Judge Not

It's been a bit tricky choosing what books to write about for this blog. Because the truth is, children's
books are for…children. I may like what I like and pride myself on a coolly measuring eye in assessing whether a book is "good," but what matters
more, I think, is whether a book is loved. Only connect, right? And
connection isn't something that takes well to being mediated.
I suppose what I am trying to do is remind myself of being a child reader. This will, I hope, allow me to
watch calmly as people devour the Berenstain Bears, and act unconcerned
when they select the Mary Kate and Ashley mystery series at the library
(sob!). I hope to remind myself that for every classy British
children's book I read, I read an equally edifying piece of trash
(and still do!), and the moment that books become prescribed and thus,
medicinal, is the moment I want out. I mean, I may not want to read
Barney for my own pleasure, but DEAR GOD is he loved by the two-year-olds who are his rightful audience. And I don't think it's right for
people to crap all over him just because he's big and purple and
annoying and boring. I mean, he's not talking to you, all right? He
knows whom he's connecting to, and he's doing just fine with them. And
it is not a good thing a love of books that transforms aesthetic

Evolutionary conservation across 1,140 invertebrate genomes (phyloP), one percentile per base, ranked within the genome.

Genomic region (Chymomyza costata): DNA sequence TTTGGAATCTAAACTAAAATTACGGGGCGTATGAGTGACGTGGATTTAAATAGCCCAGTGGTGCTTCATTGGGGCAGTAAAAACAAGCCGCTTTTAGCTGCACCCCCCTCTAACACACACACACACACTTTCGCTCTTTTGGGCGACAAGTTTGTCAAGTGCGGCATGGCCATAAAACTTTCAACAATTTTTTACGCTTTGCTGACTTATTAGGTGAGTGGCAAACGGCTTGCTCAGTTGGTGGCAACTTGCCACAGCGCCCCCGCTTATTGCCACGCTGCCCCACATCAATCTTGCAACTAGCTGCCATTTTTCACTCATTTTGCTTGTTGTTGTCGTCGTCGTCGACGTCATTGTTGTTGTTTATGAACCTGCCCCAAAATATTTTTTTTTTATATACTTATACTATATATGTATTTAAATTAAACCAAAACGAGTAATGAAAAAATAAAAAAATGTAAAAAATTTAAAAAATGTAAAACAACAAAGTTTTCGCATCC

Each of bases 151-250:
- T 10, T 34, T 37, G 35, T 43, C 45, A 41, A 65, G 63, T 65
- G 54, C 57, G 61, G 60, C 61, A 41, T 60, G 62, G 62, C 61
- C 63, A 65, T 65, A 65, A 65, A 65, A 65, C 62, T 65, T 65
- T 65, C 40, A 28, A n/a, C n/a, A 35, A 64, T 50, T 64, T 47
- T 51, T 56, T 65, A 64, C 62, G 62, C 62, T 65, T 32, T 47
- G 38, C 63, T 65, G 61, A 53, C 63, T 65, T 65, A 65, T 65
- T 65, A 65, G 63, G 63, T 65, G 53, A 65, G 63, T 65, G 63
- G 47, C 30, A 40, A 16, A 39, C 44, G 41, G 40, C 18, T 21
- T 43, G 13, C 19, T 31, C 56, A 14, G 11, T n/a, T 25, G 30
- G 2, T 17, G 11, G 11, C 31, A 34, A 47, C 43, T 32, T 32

arbiter isn't good. I know people think that literary traditions and
great works of literature need protectors and defenders, but I don't
think that's true. I think they need lovers.
It sounds like I am fighting with someone, and I think I am probably fighting with myself. Because the truth is that I do value things that are good (if there is such a thing as objective good). But there is something particular and off-limits about that personal space that happens between a reader (no matter what age) and her book. And I'm trying to figure out a way to talk about books for kids and respect that.
Did I just write a pro-Barney post?

11 thoughts on “Judge Not

  1. I just stumbled onto your blog tonight, and I am thrilled. I don’t even have kids… but it’s so wonderful to be reminded of all these books that I loved so much as a little girl. Also, helpful for when I am buying gifts for the little ones that belong to my friends. Kudos!!

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  2. Go ahead, be pro-Barney.
    When I was young and child-free, a friend with a two year old was reveling in how much his two year old loved Barney. “There is NO edge, nothing difficult, everyone is kind and gets along and kids LOVE it,” he would say. “It’s their perfect world! And it drives the grownups crazy and TOO BAD. Plenty of the world is all about the grownups. I’m thrilled my two year old has found a ‘place’ he loves.” And I have tried to remember that always.
    And yes, the key is just Keep Reading. For relief from Gone With the Wind, I would read Sweet Valley High. In third grade I read Bonzo Buries a Bone one week and Freaky Friday the next. Even now, some nights I read for book group; other nights I read O magazine’s beauty column. Good for you for (working hard on) letting go.
    Love love love your blog. Thanks.

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  3. I am sending this on to my husband. We have been having arguments about what makes a book “good.” I love your take, that it’s all about connection. I believe this is definately true for me. I do have a hard time not pushing “good” books on my daughter, but blissfully, she seems to do a pretty good picking job all on her own.